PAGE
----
Kansas law, specifically the Protection from Abuse Act, allows for a victim of abuse to file for a court order restraining their abuser from further contact. The victim of abuse (or a responsible adult, if the victim is a minor) begins the process by filing a petition with the district court. The process of filing a Protection from Abuse Order, up to the hearing (which is covered on another web page) is outlined below.

Beginning The Process: Filing A Petition, Completing Service and Scheduling a Hearing

Section 60-3104 outlines how a victim of abuse may begin the process of getting an order. The individual must file a petition in the district court, using forms that can be obtained from the clerk of the court (or through legal counsel). The filing party must allege the physical abuse he, she, or the child has suffered. In an effort to make these orders more accessible, no “docket fee” is charged for these filings. Other fees, however, may be required.

After the petition is filed, the alleged abuser must be served. Kansas generally allows for a party to be served via certified US mail, so long as the receiving party completes a return receipt. However, because of the condensed timeline to get a Protection from Abuse Order, serving of the petition must be done by “in person.” This means an actual person (who falls within the statutory guidelines) must physically hand the petition to the defendant.

Finally, a hearing will be scheduled for no later than 21 days after filing. It is important to note that the date is set upon filing, not upon service, unlike other areas of law. This is done to ensure determining if a Protection from Abuse Order is necessary occurs quickly. In some situations, however, the condensed timeline is still not fast enough to protect victims of abuse.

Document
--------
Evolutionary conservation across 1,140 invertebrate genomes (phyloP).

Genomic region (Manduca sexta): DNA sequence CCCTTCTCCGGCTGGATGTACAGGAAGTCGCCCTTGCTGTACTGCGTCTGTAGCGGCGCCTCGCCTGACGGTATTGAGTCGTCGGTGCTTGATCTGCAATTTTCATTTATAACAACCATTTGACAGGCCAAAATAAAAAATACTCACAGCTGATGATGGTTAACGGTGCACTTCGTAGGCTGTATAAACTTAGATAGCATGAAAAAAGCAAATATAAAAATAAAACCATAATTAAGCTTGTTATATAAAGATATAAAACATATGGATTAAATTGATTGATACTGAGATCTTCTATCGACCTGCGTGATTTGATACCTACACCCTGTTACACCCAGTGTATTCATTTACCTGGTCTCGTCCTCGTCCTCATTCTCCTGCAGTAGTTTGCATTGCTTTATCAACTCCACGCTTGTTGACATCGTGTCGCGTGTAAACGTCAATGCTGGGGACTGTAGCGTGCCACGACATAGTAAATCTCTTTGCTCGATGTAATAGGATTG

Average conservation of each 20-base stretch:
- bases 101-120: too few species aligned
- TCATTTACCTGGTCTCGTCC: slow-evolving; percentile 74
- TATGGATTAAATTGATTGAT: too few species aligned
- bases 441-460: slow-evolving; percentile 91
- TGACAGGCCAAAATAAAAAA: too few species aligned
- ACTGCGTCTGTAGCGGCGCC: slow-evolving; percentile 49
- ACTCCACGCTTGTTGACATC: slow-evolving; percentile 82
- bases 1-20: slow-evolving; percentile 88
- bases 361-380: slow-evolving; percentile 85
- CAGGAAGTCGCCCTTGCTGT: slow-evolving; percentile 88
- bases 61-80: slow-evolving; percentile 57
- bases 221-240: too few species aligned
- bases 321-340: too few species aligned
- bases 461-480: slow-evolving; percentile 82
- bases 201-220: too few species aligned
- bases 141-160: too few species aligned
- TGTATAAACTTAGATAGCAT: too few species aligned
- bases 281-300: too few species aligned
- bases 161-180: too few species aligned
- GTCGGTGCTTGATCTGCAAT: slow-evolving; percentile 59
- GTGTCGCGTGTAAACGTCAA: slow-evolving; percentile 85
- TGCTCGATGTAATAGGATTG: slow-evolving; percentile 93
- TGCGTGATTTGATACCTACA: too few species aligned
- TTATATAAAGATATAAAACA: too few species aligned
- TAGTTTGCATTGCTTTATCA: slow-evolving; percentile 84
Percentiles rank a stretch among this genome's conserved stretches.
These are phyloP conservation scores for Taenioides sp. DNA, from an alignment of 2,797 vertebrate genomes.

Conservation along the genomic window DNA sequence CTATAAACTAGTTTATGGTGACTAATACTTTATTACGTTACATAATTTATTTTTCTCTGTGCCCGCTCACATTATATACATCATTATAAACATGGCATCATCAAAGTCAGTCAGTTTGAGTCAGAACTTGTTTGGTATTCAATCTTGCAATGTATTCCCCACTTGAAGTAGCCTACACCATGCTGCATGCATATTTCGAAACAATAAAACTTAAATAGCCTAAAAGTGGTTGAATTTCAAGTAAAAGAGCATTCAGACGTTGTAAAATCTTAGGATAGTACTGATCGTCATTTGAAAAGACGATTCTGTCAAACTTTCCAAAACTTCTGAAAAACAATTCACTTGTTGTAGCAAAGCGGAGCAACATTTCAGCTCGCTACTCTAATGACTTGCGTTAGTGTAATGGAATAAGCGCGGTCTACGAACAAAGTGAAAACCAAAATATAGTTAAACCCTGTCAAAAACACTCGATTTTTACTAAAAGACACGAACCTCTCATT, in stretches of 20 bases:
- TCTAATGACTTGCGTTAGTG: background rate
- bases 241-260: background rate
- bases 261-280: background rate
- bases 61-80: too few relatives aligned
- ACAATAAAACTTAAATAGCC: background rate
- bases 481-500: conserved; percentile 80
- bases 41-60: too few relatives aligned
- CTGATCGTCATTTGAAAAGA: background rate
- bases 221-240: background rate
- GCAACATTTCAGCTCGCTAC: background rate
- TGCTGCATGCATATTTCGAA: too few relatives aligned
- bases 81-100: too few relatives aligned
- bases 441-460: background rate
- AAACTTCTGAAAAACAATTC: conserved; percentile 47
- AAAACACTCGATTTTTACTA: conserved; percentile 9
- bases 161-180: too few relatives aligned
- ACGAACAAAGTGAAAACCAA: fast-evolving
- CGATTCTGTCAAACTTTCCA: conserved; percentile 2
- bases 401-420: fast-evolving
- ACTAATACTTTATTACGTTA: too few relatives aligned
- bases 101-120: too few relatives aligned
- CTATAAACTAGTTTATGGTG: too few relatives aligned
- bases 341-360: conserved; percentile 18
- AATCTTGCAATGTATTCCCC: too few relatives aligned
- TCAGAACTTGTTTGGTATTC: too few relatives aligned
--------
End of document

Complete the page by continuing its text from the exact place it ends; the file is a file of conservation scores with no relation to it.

Emergency And Temporary Orders  In extreme situations, an emergency order or temporary order may be granted. These orders are ex parte motions, meaning the alleged abuser is not notified or present when the determination is made. This means the defendant will likely never have a chance to offer any explanation or argument before the order is granted. Because of this possibility, these orders are reserved for extreme situations and are very brief even when granted.

An emergency order is the more extreme and rare option, and is controlled by Section 60-3105. These orders are granted immediately, by bringing the paperwork to the judge at home, much like how a late-night warrant is signed. They require a showing of “good cause,” almost always in the form of immediate and present danger to the plaintiff and generally following a criminal incident of assault. The order generally will ban the defendant from seeing the victim, including banning the defendant from residing in the shared residence. This order only lasts until the close of the next business day for the court (5:00 PM). The short duration highlights the purpose of emergency orders: to temporarily restrain the defendant and allow for the plaintiff to pursue a temporary order when the court is officially open.

Temporary orders are much more common. A temporary order may be requested by the filing party. The individual must show “good cause,” which is again generally immediate danger to the plaintiff. Temporary orders are also conducted ex parte. These orders last until the date and time of the hearing; at the hearing, they will either be replaced with a “full” order or simply expire removing all restrictions upon the defendant’s conduct. The court can require a security deposit be paid by the filing party. This is generally only done when court has good reason to believe the order is being done for illegitimate purposes.

Protection from Abuse Orders may be necessary before, during, or after divorce proceedings. They may also be necessary even absent any martial relationship. The law provides for immediate protection of those who are suffering abuse. The condensed timeline allows for relatively quick determination of the need for these orders, but when faster action is needed, emergency and temporary orders are also available.